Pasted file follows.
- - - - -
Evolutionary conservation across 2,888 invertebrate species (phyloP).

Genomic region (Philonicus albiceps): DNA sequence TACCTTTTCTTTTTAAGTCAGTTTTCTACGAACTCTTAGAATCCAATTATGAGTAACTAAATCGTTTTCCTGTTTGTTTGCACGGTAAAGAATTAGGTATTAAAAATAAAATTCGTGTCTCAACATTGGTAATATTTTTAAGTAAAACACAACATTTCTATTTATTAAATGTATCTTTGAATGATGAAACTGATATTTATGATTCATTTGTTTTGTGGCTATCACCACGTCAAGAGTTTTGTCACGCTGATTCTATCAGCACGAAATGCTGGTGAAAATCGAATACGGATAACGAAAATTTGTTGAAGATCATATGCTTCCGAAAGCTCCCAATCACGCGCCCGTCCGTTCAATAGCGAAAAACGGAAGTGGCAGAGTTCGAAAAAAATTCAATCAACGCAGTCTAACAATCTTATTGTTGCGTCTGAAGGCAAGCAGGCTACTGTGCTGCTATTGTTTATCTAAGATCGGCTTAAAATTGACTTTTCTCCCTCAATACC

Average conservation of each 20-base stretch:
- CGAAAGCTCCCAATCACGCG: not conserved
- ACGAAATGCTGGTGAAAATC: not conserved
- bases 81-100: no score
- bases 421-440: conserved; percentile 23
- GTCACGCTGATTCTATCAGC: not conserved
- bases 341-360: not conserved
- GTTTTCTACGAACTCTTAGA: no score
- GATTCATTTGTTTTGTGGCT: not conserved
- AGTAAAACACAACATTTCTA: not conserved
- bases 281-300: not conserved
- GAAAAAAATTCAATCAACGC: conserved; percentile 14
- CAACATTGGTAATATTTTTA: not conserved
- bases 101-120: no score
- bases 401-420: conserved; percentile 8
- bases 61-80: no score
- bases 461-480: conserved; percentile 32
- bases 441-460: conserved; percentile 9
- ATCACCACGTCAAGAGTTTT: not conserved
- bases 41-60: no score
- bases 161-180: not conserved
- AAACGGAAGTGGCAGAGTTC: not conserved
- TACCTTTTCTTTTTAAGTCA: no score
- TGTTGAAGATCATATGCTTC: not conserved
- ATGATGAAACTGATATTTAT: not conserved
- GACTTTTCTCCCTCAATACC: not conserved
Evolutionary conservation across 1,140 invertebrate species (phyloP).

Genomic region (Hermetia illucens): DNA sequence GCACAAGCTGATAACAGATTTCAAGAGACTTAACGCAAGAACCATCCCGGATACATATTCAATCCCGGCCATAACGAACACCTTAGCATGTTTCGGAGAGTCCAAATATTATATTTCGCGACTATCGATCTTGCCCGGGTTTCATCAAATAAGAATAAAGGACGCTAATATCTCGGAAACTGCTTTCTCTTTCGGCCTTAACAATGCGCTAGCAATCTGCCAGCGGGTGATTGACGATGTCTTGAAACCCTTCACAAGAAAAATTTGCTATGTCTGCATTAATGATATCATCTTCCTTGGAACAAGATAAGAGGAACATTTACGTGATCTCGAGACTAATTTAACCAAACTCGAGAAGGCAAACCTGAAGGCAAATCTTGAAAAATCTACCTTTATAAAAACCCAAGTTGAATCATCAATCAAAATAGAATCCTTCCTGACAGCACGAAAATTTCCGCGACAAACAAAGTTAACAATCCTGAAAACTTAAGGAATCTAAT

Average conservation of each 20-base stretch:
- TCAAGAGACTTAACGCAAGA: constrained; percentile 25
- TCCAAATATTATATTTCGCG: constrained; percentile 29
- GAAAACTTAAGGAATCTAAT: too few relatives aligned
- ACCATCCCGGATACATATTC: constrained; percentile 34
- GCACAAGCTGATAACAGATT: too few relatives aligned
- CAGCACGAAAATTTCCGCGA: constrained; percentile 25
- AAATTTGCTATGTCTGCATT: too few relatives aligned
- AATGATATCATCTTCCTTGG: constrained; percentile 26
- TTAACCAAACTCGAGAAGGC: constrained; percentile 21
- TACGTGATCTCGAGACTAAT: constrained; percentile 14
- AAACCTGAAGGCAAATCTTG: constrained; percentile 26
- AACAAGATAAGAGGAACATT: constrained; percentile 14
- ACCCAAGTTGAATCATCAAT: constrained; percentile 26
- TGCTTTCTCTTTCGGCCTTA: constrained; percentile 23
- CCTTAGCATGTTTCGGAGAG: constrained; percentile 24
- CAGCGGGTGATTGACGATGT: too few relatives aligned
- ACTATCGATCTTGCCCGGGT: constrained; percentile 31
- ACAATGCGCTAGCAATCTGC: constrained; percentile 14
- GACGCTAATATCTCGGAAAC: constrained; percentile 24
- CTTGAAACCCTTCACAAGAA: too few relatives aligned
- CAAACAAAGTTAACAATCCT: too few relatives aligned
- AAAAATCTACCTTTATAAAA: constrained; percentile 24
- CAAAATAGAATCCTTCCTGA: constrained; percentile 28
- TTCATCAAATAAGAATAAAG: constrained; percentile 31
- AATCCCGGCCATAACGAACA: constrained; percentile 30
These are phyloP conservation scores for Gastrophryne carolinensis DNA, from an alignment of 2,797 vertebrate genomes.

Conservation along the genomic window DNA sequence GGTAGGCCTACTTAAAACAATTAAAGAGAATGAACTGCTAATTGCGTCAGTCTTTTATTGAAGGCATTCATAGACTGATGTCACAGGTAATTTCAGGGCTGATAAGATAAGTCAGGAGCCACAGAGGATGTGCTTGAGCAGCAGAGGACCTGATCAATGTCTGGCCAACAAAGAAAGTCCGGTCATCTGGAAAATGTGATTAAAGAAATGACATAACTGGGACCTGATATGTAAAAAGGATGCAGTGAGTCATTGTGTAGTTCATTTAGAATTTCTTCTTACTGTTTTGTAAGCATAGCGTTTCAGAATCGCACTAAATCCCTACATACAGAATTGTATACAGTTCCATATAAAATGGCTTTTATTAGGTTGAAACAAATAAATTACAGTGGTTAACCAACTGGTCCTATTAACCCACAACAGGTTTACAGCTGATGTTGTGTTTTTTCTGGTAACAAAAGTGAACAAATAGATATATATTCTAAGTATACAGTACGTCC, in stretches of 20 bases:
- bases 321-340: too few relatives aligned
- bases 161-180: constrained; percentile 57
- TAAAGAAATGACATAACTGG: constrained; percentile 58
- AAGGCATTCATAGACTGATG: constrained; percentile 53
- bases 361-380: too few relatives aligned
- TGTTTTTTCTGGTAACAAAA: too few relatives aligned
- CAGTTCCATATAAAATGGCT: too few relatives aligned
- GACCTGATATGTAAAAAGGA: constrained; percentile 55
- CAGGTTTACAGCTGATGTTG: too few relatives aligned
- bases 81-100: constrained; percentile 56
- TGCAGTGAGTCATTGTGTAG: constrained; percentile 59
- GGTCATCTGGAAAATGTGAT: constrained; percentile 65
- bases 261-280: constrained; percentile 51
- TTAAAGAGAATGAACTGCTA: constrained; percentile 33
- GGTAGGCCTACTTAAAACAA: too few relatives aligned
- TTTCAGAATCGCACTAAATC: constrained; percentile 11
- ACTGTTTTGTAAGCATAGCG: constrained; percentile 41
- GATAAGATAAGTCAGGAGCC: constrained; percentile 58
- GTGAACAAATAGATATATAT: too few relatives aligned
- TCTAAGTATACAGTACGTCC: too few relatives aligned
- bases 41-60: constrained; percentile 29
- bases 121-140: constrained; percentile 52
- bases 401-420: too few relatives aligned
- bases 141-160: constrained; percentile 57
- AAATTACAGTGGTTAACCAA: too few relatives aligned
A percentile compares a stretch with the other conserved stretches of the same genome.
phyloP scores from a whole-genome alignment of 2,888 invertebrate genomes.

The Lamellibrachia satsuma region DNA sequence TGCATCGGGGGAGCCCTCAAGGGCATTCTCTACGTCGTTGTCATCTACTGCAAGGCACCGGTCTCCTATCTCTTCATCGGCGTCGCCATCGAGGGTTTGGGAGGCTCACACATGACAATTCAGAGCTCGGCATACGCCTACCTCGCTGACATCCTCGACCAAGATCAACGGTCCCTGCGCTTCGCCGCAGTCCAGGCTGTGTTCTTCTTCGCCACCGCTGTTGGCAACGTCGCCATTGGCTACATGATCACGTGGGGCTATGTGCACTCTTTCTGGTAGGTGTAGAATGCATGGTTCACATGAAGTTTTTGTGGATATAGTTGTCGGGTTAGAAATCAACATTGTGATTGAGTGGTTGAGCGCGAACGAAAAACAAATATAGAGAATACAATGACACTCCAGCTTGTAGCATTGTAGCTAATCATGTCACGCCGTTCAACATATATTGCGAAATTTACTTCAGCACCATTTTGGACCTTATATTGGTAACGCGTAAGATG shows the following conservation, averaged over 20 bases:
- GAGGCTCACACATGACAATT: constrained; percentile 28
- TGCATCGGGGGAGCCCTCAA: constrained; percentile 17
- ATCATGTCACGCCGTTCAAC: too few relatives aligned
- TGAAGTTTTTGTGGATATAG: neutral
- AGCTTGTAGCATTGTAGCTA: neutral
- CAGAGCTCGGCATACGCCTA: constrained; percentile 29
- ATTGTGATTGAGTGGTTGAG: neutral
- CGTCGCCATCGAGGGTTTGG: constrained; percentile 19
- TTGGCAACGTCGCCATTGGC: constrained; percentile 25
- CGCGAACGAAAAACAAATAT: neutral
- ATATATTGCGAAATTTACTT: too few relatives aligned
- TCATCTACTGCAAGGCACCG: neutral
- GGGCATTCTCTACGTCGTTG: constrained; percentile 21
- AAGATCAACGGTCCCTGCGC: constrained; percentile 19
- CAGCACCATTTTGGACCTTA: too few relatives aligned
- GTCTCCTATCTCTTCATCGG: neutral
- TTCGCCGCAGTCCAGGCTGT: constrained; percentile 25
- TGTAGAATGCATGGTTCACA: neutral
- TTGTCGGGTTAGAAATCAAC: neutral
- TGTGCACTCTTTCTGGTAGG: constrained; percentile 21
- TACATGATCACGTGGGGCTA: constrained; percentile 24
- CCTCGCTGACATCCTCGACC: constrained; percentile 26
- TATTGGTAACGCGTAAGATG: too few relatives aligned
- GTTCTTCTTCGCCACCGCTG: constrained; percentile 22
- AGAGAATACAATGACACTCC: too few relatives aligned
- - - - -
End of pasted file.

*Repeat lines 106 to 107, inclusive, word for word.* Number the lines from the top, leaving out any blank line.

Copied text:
- TGTGCACTCTTTCTGGTAGG: constrained; percentile 21
- TACATGATCACGTGGGGCTA: constrained; percentile 24